Overview of Google Shopping Ads
Since 2012, Google Shopping Ads has become an important lifeline for many eCommerce stores around the world. These are product advertisements that Google features at the top of a search engine result page (SERP).
Typically they include the product image, price, title, and a link to a landing page for quick checkout. Google Shopping Ads is an integral part of the Google Shopping franchise. It has emerged as a major tool where paid listings are showcased by eCommerce brands to drive up sales.
This article elaborates broadly on how to create Google Shopping ads and its many advantages for an eCommerce business.
How do Google Shopping Ads Work?
At its core, Google Shopping Ads are paid visual ads that appear mostly below the search bar whenever a user searches for a commodity. Because of its visual appeal and strategic location in the SERP, the Shopping ad is one of the most clickable formats in the Google Advertising family.
For an eCommerce retailer, it is essential to know that two Google branches control the Shopping Ads: Google Merchant Center and Google Ads. The foremost requirement of a Shopping Ad is to catalog all the products intended for sale, also known as product feed.
Unlike traditional text advertisements, Shopping Ads don’t require biddings on keywords. Instead, merchants create a Google Merchant Center and Ads accounts to store the product feed and create a Shopping campaign.
Whenever a user searches for a product, Google’s algorithm pulls data from the product feed. It then displays the item in the designated space on Google search according to the listings made by the retailer.
When consumers click on the advertisement, Google directs them to the product landing page while charging a price for doing so. Retailers can specify this price in their bidding.
A more detailed account of how to create a Google Ad is presented below.
6-Steps to Create a Google Shopping Ad
1) Know the Basics
The starting point of any Google Shopping ad begins by creating three necessary accounts. It is mandatory to sign up for all three accounts to run an ad:
Here are the details on creating these accounts:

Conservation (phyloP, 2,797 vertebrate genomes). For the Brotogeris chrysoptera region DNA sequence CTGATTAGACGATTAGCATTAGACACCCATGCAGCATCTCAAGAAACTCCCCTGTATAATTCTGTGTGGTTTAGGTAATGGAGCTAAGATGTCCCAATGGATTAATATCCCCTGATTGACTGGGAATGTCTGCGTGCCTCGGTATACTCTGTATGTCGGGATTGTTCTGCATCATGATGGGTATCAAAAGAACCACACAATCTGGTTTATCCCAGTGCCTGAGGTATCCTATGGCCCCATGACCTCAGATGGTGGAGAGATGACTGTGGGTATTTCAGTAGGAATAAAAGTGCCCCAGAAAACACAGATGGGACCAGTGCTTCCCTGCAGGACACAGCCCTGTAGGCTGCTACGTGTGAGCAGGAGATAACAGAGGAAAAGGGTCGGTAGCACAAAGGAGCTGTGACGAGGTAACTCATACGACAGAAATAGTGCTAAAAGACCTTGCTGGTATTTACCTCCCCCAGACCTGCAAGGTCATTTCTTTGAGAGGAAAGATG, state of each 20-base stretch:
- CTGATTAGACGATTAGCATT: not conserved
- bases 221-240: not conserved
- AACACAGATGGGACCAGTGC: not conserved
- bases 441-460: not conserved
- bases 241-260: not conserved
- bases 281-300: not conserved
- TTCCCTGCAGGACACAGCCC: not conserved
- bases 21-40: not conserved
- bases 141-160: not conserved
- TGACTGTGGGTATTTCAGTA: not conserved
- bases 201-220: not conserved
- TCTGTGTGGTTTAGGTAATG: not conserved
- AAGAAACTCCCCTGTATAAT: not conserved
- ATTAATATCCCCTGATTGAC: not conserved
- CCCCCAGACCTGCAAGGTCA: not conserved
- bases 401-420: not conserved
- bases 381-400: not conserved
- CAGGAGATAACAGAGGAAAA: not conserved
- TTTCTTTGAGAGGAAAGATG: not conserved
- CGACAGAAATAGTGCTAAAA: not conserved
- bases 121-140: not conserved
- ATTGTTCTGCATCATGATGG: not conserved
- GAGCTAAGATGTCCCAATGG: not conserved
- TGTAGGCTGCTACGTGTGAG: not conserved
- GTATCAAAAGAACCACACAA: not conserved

Google Merchant Center Account
The Merchant Center is Google’s dashboard where an eCommerce company keeps its listings, product information, and business details. In other words, it acts as a database containing all the products of a business that it wishes to sell to Google’s users.
Having an account with the Merchant Center ensures that their inventory appears across multiple Google products. This includes Google Maps, Images, YouTube, and, more importantly, Google Search. This account holds the information or product feed critical in creating a Google Shopping ad campaign.
Merchants with an eCommerce storefront in Shopify or BigCommerce can directly integrate their shops with the Merchant Center. With a direct connection, products will automatically be updated. Alternatively, retailers can choose to upload their inventory via spreadsheets manually.
For brands owning a website, integration can be done from their domain registrar account by simply giving access to Google. The option to connect is also available in the Merchant Center.
Google Ads Account
Google Ads (formerly AdWords) is the home of all Google advertisements, including Shopping Ads. For those unaware, Google Ads is a marketing platform operating on a Pay-Per-Click model. In other words, merchants display the products as advertisements and pay as and when an interested shopper clicks on them.
Therefore, having a Google Ads account is a must to create and control Shopping Campaigns. A campaign is what a merchant designs to showcase their products in their specified budget. It includes ad content, product pricing, and listings appearing on Google Search or Google Shopping.
Once eCommerce retailers create a Google Ads account, they can link it to the Merchant Center on its dashboard. Only the Google Ad Customer ID is needed.